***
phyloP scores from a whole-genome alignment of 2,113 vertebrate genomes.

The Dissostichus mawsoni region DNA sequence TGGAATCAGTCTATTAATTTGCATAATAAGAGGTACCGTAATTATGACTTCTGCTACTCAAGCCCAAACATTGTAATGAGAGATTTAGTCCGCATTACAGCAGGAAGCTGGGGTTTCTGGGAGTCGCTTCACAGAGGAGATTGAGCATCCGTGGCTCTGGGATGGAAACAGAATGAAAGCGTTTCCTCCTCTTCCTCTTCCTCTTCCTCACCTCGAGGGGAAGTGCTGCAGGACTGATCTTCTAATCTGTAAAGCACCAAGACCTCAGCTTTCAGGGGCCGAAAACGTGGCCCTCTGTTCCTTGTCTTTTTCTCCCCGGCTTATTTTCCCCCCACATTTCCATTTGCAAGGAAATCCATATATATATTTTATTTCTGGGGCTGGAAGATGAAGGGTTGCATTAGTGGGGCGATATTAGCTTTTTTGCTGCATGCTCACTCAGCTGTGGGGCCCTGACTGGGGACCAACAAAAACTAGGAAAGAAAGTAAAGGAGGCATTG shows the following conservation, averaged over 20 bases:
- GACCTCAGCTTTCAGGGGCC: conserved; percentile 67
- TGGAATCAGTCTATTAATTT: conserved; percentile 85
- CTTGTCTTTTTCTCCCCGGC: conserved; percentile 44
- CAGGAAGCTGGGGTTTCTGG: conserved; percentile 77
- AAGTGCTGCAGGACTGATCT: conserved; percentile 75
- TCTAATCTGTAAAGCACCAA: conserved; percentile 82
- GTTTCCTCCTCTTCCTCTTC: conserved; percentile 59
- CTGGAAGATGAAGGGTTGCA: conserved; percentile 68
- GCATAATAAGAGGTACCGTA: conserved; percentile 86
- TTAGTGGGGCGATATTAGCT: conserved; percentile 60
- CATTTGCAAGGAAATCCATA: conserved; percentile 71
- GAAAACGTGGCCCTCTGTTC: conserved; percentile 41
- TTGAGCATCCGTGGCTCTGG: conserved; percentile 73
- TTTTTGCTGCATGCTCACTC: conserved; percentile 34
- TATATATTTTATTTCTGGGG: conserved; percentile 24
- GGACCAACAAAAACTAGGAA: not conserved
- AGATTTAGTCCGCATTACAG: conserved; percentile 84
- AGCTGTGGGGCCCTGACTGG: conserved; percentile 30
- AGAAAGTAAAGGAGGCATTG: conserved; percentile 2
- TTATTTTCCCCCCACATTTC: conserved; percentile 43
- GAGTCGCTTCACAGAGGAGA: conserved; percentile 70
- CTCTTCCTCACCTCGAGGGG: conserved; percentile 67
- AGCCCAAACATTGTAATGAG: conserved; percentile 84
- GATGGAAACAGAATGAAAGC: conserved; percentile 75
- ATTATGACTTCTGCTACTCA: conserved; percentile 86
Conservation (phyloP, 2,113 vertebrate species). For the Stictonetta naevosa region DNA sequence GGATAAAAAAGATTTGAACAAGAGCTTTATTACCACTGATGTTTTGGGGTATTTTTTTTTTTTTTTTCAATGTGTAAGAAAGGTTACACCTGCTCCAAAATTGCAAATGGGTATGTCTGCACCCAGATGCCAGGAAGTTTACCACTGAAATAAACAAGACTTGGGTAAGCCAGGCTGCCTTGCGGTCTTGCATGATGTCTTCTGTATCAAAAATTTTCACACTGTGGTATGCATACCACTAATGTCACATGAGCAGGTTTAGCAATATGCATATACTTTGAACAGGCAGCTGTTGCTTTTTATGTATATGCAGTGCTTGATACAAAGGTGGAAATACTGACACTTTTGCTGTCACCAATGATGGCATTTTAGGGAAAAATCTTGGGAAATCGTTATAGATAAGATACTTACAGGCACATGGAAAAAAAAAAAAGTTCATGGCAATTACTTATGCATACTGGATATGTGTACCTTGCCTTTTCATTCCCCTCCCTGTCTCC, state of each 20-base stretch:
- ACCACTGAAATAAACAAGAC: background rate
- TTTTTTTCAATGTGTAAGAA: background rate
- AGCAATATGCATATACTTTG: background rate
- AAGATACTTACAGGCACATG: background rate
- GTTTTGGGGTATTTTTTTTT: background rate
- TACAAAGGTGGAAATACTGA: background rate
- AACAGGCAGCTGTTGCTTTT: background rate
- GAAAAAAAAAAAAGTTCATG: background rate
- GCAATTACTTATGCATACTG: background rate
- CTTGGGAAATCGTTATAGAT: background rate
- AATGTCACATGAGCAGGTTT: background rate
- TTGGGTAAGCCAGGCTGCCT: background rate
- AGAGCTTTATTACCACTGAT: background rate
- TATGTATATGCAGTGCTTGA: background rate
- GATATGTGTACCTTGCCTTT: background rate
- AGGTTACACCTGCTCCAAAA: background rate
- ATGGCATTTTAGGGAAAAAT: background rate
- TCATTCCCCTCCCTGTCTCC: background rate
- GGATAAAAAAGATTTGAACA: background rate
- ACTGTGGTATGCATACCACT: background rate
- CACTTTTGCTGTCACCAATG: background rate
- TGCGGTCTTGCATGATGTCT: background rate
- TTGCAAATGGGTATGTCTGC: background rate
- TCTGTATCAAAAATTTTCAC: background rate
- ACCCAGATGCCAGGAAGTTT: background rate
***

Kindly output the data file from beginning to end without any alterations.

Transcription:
phyloP scores from a whole-genome alignment of 2,113 vertebrate genomes.

The Dissostichus mawsoni region DNA sequence TGGAATCAGTCTATTAATTTGCATAATAAGAGGTACCGTAATTATGACTTCTGCTACTCAAGCCCAAACATTGTAATGAGAGATTTAGTCCGCATTACAGCAGGAAGCTGGGGTTTCTGGGAGTCGCTTCACAGAGGAGATTGAGCATCCGTGGCTCTGGGATGGAAACAGAATGAAAGCGTTTCCTCCTCTTCCTCTTCCTCTTCCTCACCTCGAGGGGAAGTGCTGCAGGACTGATCTTCTAATCTGTAAAGCACCAAGACCTCAGCTTTCAGGGGCCGAAAACGTGGCCCTCTGTTCCTTGTCTTTTTCTCCCCGGCTTATTTTCCCCCCACATTTCCATTTGCAAGGAAATCCATATATATATTTTATTTCTGGGGCTGGAAGATGAAGGGTTGCATTAGTGGGGCGATATTAGCTTTTTTGCTGCATGCTCACTCAGCTGTGGGGCCCTGACTGGGGACCAACAAAAACTAGGAAAGAAAGTAAAGGAGGCATTG shows the following conservation, averaged over 20 bases:
- GACCTCAGCTTTCAGGGGCC: conserved; percentile 67
- TGGAATCAGTCTATTAATTT: conserved; percentile 85
- CTTGTCTTTTTCTCCCCGGC: conserved; percentile 44
- CAGGAAGCTGGGGTTTCTGG: conserved; percentile 77
- AAGTGCTGCAGGACTGATCT: conserved; percentile 75
- TCTAATCTGTAAAGCACCAA: conserved; percentile 82
- GTTTCCTCCTCTTCCTCTTC: conserved; percentile 59
- CTGGAAGATGAAGGGTTGCA: conserved; percentile 68
- GCATAATAAGAGGTACCGTA: conserved; percentile 86
- TTAGTGGGGCGATATTAGCT: conserved; percentile 60
- CATTTGCAAGGAAATCCATA: conserved; percentile 71
- GAAAACGTGGCCCTCTGTTC: conserved; percentile 41
- TTGAGCATCCGTGGCTCTGG: conserved; percentile 73
- TTTTTGCTGCATGCTCACTC: conserved; percentile 34
- TATATATTTTATTTCTGGGG: conserved; percentile 24
- GGACCAACAAAAACTAGGAA: not conserved
- AGATTTAGTCCGCATTACAG: conserved; percentile 84
- AGCTGTGGGGCCCTGACTGG: conserved; percentile 30
- AGAAAGTAAAGGAGGCATTG: conserved; percentile 2
- TTATTTTCCCCCCACATTTC: conserved; percentile 43
- GAGTCGCTTCACAGAGGAGA: conserved; percentile 70
- CTCTTCCTCACCTCGAGGGG: conserved; percentile 67
- AGCCCAAACATTGTAATGAG: conserved; percentile 84
- GATGGAAACAGAATGAAAGC: conserved; percentile 75
- ATTATGACTTCTGCTACTCA: conserved; percentile 86
Conservation (phyloP, 2,113 vertebrate species). For the Stictonetta naevosa region DNA sequence GGATAAAAAAGATTTGAACAAGAGCTTTATTACCACTGATGTTTTGGGGTATTTTTTTTTTTTTTTTCAATGTGTAAGAAAGGTTACACCTGCTCCAAAATTGCAAATGGGTATGTCTGCACCCAGATGCCAGGAAGTTTACCACTGAAATAAACAAGACTTGGGTAAGCCAGGCTGCCTTGCGGTCTTGCATGATGTCTTCTGTATCAAAAATTTTCACACTGTGGTATGCATACCACTAATGTCACATGAGCAGGTTTAGCAATATGCATATACTTTGAACAGGCAGCTGTTGCTTTTTATGTATATGCAGTGCTTGATACAAAGGTGGAAATACTGACACTTTTGCTGTCACCAATGATGGCATTTTAGGGAAAAATCTTGGGAAATCGTTATAGATAAGATACTTACAGGCACATGGAAAAAAAAAAAAGTTCATGGCAATTACTTATGCATACTGGATATGTGTACCTTGCCTTTTCATTCCCCTCCCTGTCTCC, state of each 20-base stretch:
- ACCACTGAAATAAACAAGAC: background rate
- TTTTTTTCAATGTGTAAGAA: background rate
- AGCAATATGCATATACTTTG: background rate
- AAGATACTTACAGGCACATG: background rate
- GTTTTGGGGTATTTTTTTTT: background rate
- TACAAAGGTGGAAATACTGA: background rate
- AACAGGCAGCTGTTGCTTTT: background rate
- GAAAAAAAAAAAAGTTCATG: background rate
- GCAATTACTTATGCATACTG: background rate
- CTTGGGAAATCGTTATAGAT: background rate
- AATGTCACATGAGCAGGTTT: background rate
- TTGGGTAAGCCAGGCTGCCT: background rate
- AGAGCTTTATTACCACTGAT: background rate
- TATGTATATGCAGTGCTTGA: background rate
- GATATGTGTACCTTGCCTTT: background rate
- AGGTTACACCTGCTCCAAAA: background rate
- ATGGCATTTTAGGGAAAAAT: background rate
- TCATTCCCCTCCCTGTCTCC: background rate
- GGATAAAAAAGATTTGAACA: background rate
- ACTGTGGTATGCATACCACT: background rate
- CACTTTTGCTGTCACCAATG: background rate
- TGCGGTCTTGCATGATGTCT: background rate
- TTGCAAATGGGTATGTCTGC: background rate
- TCTGTATCAAAAATTTTCAC: background rate
- ACCCAGATGCCAGGAAGTTT: background rate